fine arts

The Millenium problem solution and a quantitiative turbulence model enabled by a physical H(-1/2) Hilbert space

The Navier-Stokes equations describe the motion of fluids. The Navier–Stokes existence and smoothness problem for the three-dimensional NSE, given some initial conditions, is to prove that smooth solutions always exist, or that if they do exist, they have bounded energy per unit mass.

The Serrin gap occurs in case of space dimension n=3 as a consequence of the Sobolev embedding theorem with respect to the energy Hilbert space H(1) with the Dirichlet integral as its inner product.

We provide a global unique (weak, generalized Hopf) NSE solution of the variational H(-1/2)-representation of the generalized 3D Navier-Stokes initial value problem. The global boundedness of a generalized energy inequality with respect to the energy Hilbert space H(1/2) is a consequence of the Sobolevskii estimate of the non-linear term (1959).

The Hilbert transformed Gaussian in combination with the revisted one-dimensional CLM vorticity model with viscosity term in a H(-1/2) weak (variation) Hilbert space framework enables a space-scale turbulence model, which provides coherent (H(0) and incoherent (H(-1/2-H(0)) turbulent flows.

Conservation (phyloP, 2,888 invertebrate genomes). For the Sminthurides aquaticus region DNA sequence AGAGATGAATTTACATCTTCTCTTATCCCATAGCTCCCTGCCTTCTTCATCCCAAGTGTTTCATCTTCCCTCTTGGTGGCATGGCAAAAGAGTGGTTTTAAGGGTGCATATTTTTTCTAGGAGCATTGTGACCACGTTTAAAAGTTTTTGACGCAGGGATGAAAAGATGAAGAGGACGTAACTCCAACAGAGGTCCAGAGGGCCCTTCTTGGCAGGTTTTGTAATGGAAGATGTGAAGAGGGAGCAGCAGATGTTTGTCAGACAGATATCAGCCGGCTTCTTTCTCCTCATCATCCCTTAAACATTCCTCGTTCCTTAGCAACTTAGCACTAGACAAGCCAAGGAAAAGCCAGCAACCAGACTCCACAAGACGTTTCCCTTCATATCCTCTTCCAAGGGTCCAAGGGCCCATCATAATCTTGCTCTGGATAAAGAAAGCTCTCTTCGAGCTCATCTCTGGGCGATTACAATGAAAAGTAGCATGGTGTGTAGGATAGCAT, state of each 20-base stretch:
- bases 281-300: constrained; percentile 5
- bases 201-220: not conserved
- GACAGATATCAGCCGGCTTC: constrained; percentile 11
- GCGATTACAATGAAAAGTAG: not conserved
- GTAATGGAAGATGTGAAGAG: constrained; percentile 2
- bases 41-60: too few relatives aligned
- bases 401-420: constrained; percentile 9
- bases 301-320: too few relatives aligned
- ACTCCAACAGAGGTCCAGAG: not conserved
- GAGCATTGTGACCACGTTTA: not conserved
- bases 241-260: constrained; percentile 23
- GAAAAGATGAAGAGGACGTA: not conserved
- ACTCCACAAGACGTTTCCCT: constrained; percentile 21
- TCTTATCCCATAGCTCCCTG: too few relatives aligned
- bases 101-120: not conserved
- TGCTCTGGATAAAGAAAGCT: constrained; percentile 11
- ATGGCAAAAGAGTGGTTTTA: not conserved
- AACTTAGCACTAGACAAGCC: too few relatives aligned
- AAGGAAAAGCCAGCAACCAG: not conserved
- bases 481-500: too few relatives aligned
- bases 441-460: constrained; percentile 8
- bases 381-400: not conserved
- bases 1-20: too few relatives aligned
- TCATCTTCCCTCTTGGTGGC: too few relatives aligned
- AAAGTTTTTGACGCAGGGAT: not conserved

The concept can also be applied to the Maxwell equations for an alternative QED model whereby the Heisenberg inquality is localized to the closed subspace domain for the incoherent "mass element" flows.

Here we are:


The proposed solution concept is about rotation-invariant fluids (circulation) as elements of a Hilbert space with negative (distributional) Hilbert scale defined by the eigenpairs of the Stokes operator.

It enables a problem adequately defined fractional scaled (energy) Hilbert space. This Hilbert space framework is related to the RH solution concepts of P1 and P2. It is enabled by J. Plemelj's alternative normal derivative definition, which requires less regularity assumptions, and corresponding generalized Green identities with same reduced regularity assumptions. The resulting regularity requirement reduction is in the same size as a reduction from C(1) to C(0) regularity, which leads to "scale reduction" of weak (variation) partial differential equation representations by 1/2.

The solution concept also addresses also the D'Alembert "paradox" which is about unrealistic (fluid interaction) assumptions of today's (mathematical model) fluid dynamics by which no aircraft would be able to fly, anyway.